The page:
About Us

Can you live a healthy, balanced life at UMass Amherst? Absolutely! But that doesn't mean it's always easy.

Center for Counseling and Psychological Health (CCPH) can help. We understand what you’re going through, because caring for the university community is our specialty.

What we do

Confidential services include crisis intervention, short-term and intermittent psycho-therapy for individuals, couples and families, support and therapy groups, psychological assessment, behavioral medicine, psychiatric services and eating disorders consultations.

Our staff also provides consultation and education for the campus and surrounding communities. CCPH's suicide prevention experts offer free trainings for the campus community.

CCPH's Frequently Asked Questions for Parents can help families assist their student.

Find out more about our programs and services; you can also check out these recommended links.

Our short-term model

Length of therapy varies, with a primary focus on short-term and intermittent treatment directed at helping students function in a university environment. You and your clinician will determine the best approach for you.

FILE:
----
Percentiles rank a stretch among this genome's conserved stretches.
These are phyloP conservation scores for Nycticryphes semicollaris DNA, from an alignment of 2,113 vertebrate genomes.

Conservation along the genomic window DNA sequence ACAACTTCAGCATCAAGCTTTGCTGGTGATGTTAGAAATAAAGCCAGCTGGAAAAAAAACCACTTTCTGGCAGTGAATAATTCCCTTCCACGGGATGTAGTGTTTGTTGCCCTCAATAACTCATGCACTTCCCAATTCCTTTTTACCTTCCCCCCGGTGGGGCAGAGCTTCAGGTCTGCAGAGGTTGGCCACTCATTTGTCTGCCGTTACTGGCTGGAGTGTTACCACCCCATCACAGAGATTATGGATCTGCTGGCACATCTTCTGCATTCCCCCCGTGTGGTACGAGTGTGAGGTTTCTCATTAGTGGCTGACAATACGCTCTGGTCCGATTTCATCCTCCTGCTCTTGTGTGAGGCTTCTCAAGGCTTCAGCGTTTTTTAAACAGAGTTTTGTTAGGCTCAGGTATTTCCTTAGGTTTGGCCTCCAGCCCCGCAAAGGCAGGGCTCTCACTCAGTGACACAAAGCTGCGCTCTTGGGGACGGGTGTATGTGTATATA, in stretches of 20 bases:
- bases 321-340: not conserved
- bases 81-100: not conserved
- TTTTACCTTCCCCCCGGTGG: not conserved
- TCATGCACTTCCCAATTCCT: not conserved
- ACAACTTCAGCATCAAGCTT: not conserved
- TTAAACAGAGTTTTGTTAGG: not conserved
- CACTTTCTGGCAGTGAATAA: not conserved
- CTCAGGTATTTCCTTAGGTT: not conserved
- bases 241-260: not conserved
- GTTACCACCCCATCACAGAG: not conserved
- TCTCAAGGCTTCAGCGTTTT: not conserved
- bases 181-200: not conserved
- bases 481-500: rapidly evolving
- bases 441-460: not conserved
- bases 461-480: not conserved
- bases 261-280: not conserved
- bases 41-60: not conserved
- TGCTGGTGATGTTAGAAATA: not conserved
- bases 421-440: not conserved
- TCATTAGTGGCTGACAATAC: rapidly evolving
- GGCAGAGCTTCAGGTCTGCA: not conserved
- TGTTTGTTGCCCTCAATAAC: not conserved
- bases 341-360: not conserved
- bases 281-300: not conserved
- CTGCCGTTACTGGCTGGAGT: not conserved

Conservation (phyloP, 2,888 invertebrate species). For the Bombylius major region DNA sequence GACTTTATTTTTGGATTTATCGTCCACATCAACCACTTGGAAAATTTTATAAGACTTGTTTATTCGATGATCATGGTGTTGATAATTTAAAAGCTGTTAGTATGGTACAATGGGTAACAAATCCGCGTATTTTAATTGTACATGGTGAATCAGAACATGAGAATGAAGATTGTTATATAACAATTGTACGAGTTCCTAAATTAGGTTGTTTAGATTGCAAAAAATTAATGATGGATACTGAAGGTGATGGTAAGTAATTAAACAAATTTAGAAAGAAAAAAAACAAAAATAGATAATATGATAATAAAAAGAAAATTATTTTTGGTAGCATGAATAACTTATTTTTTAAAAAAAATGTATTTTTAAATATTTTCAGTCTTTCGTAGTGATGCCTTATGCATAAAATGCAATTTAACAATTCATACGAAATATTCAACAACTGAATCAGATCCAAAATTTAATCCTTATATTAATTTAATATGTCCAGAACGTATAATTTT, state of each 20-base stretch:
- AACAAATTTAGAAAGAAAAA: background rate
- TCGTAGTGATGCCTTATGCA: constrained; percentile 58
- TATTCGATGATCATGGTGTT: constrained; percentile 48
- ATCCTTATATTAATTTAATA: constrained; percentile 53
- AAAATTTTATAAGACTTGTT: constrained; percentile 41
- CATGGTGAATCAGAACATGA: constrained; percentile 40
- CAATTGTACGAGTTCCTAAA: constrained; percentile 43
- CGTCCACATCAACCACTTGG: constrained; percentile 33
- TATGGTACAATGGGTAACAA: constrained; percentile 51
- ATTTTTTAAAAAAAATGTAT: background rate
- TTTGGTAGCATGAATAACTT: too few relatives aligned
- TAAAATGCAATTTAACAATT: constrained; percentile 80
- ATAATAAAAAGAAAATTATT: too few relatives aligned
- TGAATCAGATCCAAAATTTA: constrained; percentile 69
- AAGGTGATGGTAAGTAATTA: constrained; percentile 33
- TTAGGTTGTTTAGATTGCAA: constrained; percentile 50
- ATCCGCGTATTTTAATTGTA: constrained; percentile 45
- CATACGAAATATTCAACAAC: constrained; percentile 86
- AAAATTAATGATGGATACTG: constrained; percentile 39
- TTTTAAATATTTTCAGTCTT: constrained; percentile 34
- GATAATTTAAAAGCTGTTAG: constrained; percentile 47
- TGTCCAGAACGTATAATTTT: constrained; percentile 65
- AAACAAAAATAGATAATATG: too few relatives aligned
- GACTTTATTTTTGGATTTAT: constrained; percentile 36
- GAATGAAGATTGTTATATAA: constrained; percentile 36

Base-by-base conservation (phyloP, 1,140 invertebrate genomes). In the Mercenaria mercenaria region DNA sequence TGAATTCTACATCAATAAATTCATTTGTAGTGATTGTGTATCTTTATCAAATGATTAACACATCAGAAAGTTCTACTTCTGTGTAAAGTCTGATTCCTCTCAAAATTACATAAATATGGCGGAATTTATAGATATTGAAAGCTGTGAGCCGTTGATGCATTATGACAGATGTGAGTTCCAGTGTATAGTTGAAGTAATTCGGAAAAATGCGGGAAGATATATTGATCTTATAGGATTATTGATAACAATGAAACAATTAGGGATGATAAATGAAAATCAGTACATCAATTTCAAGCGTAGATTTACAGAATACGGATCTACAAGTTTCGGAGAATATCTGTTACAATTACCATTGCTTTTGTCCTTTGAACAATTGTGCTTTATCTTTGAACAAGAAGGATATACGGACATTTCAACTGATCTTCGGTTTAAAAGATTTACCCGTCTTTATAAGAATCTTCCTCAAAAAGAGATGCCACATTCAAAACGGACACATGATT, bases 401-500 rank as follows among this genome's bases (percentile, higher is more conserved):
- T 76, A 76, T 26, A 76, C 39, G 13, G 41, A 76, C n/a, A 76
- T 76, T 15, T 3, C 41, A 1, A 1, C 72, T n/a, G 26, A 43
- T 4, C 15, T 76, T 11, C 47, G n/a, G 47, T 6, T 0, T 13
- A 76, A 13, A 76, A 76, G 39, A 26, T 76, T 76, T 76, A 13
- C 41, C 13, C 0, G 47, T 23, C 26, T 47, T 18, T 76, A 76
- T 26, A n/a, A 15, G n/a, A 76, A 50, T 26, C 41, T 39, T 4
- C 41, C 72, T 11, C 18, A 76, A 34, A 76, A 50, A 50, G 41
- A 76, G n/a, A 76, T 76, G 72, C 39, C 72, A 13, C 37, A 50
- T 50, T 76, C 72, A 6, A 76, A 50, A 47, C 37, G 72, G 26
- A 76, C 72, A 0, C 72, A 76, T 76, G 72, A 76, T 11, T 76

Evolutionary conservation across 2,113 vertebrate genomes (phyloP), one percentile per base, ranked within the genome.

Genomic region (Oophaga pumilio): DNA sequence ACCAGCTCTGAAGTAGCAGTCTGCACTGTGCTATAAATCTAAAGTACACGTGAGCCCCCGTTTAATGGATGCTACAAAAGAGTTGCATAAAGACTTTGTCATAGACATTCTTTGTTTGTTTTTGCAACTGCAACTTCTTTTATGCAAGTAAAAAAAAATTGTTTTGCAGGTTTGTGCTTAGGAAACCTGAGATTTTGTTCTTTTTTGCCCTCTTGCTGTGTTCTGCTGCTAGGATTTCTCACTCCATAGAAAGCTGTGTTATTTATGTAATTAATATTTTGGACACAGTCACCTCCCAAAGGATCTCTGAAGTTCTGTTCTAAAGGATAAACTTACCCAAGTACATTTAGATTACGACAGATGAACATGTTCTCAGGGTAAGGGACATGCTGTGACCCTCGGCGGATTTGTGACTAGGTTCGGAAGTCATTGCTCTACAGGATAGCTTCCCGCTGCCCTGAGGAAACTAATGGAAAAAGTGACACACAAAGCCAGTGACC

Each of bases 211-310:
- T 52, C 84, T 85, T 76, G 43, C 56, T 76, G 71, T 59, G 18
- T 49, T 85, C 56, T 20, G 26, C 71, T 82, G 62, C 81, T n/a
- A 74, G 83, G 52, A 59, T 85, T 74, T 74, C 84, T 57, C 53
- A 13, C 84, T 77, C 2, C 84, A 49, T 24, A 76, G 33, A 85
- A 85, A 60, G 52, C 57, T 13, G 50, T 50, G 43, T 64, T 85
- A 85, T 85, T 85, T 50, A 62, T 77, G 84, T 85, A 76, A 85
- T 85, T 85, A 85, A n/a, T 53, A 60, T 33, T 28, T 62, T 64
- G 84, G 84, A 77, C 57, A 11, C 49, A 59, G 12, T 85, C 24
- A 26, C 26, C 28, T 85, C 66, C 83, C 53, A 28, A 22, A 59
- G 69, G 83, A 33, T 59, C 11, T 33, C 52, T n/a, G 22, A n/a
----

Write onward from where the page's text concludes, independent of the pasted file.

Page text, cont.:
CCPH does not have the capacity to manage chronic conditions requiring intensive or frequent contacts. After an initial consultation, we may refer a student to more appropriate services in the community if the consultation reveals that the student's needs exceed what our short-term model and staff specialty/expertise would fit.

Common examples of issues that may suggest referral for services in the community include:

  • issues of long standing or major mental illness which requires long-term or continuous treatment,
  • issues that require a student to need to be seen once per week over time,
  • students who are judged to be at high risk of harming self or others (and thus need more support and care than the center can provide),
  • student issues which require a type of therapy or approach not within the practice scope of the current staff,
  • student issues which suggest they may get significantly worse in short-term psychotherapy or are too fragile for short-term psychotherapy.